Saturday, October 30, 2010

For Halloween: Witchfinders Direct (another silly historical video)

Saturday, October 30, 2010

In honor of Halloween, we offer up this dark-humored piece by our favorite folk at the Horrible Histories – and wish you lots of treats without a hint of tricks, let alone any witch-burnings.

As a casual observation: it's interesting how in contemporary American popular culture, witches are still regarded as having supernatural powers. They can be malevolent, like the Wicked Witch of the West in the Wizard of Oz, or cheerfully undercover in TV suburbia, like Samantha in Bewitched or Sabrina, the Teen-Aged Witch, or glamorously over-the-top Hollywood with Jack Nicholson, Cher, Susan Sarandon, and Michelle Phieffer in The Witches of Eastwick.

But unless you happen to be a high school student laboring through Arthur Miller's The Crucible in English class, there's very little reference to the historical persecution of witches and witchcraft, or to the misogyny, hysteria, and general intolerance tied to them, either. Even the town of Salem, MA, where the most famous American witch trials took place in the 17th c., tends to play up the witches on broomsticks for the tourist trade. Striped stockings, pointed hats, and stick-on warts are what sells at Halloween Adventure.

In other words, modern American witches in the media are all about the paranormal, and very little about the paranoia. As we noted, we don't have any deep historical explanations to offer for this right now (it's the weekend), but please feel free to Discuss Among Yourselves if you wish.

And save us some Reese's Peanut Butter Cups from your goodie bag, okay?


Richard Foster said...

Also appropriate for all the invidious finger-pointing that's been going on this last week before election day. Maybe we should consider burning a politician or two for real change in Washington.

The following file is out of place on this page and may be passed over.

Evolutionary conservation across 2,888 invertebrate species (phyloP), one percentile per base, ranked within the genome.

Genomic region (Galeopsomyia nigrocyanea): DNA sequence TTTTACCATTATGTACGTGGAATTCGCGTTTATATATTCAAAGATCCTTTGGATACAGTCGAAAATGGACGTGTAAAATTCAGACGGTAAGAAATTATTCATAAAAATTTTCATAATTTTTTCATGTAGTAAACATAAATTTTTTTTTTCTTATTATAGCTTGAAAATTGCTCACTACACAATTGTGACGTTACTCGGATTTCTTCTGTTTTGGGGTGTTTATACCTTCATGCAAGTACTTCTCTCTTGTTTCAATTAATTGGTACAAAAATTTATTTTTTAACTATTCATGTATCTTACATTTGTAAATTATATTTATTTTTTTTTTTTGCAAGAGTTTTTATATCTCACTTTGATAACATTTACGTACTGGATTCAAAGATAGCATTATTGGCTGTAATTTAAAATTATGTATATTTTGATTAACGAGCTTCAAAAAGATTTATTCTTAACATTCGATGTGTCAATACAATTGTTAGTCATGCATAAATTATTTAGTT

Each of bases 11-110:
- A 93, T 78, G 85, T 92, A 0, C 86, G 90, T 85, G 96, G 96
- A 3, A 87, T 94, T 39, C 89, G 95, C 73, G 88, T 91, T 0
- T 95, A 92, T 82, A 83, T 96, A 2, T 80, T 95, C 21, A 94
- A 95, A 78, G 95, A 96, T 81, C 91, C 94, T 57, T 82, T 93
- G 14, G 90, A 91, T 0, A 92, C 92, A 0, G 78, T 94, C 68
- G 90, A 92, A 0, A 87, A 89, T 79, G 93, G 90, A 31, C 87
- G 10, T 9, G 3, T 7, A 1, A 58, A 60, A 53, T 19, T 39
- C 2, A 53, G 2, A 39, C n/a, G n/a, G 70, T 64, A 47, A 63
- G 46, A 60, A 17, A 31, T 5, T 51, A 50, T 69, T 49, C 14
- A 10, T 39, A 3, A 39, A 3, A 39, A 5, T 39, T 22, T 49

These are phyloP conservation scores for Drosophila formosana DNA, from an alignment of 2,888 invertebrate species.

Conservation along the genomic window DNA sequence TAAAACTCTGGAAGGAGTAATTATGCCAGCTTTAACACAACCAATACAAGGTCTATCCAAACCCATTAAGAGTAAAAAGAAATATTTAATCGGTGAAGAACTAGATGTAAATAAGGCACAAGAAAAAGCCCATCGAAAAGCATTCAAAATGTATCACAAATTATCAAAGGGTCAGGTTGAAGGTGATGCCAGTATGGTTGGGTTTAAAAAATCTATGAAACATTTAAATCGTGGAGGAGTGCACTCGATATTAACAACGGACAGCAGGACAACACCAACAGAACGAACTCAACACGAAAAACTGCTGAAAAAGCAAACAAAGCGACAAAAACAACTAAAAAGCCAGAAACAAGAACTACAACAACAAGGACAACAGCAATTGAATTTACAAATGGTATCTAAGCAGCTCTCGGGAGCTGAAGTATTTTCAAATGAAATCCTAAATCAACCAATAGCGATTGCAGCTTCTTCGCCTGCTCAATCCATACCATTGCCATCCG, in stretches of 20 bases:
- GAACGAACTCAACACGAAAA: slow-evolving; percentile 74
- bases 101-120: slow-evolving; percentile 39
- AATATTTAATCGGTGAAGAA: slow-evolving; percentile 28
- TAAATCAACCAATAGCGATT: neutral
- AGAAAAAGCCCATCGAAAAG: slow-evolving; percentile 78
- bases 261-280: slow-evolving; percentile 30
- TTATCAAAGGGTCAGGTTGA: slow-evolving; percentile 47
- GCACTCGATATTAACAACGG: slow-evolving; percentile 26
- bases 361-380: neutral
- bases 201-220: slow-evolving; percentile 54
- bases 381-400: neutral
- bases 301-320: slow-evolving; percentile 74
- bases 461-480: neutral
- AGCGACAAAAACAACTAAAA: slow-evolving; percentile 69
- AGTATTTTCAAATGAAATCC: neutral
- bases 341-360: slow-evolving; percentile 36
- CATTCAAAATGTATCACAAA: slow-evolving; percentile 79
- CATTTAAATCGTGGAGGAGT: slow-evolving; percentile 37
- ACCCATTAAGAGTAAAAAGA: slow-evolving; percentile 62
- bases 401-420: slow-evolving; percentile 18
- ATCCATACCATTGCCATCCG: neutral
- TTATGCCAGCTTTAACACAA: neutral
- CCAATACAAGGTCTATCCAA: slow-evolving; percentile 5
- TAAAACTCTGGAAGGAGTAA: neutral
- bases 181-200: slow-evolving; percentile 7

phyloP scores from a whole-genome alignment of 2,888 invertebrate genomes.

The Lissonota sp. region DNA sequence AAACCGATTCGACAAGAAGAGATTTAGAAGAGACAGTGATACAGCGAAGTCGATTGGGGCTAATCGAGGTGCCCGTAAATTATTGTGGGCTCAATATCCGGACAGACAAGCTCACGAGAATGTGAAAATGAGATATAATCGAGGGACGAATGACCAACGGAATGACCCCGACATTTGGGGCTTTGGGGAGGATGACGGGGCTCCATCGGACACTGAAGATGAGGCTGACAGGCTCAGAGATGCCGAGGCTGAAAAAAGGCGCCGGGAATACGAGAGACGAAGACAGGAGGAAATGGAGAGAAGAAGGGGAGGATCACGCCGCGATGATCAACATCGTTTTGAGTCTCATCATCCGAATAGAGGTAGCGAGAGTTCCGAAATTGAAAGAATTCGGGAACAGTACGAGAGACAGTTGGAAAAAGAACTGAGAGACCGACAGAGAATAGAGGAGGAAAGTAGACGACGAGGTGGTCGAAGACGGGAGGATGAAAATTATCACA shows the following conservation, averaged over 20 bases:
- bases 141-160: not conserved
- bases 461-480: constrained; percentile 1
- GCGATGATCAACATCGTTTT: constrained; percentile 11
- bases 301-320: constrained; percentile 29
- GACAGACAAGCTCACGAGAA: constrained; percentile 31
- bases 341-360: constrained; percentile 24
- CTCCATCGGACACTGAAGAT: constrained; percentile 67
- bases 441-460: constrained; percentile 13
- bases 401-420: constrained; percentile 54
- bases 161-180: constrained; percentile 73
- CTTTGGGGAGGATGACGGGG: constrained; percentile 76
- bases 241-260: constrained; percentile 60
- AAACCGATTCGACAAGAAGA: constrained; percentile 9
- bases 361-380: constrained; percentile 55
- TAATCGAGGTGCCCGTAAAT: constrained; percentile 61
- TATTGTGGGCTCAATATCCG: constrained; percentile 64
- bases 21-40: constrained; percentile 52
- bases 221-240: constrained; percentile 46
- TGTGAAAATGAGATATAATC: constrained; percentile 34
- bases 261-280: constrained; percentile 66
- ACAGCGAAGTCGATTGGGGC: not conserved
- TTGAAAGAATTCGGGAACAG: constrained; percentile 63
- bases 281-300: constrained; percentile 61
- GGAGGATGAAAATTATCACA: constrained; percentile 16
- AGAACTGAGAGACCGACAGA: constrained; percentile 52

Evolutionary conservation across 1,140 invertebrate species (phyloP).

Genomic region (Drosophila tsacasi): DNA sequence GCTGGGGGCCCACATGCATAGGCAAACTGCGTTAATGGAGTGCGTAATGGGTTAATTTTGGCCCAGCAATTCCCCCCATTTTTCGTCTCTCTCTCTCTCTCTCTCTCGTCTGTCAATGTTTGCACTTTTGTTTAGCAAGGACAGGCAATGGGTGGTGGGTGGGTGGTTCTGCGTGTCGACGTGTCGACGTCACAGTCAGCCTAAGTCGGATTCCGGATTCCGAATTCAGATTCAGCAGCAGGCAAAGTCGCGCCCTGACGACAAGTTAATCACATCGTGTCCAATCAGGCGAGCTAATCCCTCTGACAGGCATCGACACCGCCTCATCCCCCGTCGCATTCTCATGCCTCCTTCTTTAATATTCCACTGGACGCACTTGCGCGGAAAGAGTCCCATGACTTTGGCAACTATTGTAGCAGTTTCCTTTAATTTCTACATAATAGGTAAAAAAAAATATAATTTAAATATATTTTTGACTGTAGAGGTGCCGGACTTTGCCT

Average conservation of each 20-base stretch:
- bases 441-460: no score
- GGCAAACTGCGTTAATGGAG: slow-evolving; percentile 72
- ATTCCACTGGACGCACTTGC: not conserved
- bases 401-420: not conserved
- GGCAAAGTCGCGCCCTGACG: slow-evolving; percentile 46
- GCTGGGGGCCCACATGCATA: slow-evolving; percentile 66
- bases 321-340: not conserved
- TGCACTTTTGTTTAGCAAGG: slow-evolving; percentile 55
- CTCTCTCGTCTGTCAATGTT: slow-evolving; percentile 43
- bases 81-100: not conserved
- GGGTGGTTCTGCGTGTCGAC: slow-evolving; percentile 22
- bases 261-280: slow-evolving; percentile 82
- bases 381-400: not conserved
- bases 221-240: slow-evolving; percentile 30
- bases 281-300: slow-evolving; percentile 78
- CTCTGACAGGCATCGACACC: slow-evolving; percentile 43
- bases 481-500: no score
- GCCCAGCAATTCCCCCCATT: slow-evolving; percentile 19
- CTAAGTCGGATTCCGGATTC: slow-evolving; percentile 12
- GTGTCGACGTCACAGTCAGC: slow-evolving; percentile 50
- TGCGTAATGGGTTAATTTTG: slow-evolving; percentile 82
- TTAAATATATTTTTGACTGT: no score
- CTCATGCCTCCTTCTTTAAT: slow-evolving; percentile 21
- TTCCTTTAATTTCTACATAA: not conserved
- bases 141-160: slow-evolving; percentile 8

Anonymous said...

Thanks for this.
My daughter Olivia is indeed labo(u)ring through The Crucible in English class, here in Scotland. They're having to read out parts of the play in class - in flat, bored (for the most part) Scottish accents. I can just picture it. Olivia says she'd probably enjoy the play if she could just be left to read it in peace.
Anyway, I'm forwarding this post to her to lighten up her studies a wee bit.

Anonymous said...

PS I love your blog!
I featured you in my own blog recently, in the "Internet Gems" post < >

Emma J said...

Too funny!!! love the cat in jail.
Happy Hallow's Eve, everyone!

Isabella Bradford/Susan Holloway Scott said...

Richard, I'm personally staying clear of all political commentary - though please feel free to read into the video anything you please. *g*

Marian D, thank you so much for your kind words for our blog!
And having seen my own children display much the same enthusiasm for "The Crucible" as your daughter, I can assure you that whether Scottish teenagers or American, the general affect is probably much the same. Not pretty, is it?

Emma J., hope you had a splendid Halloween, too!

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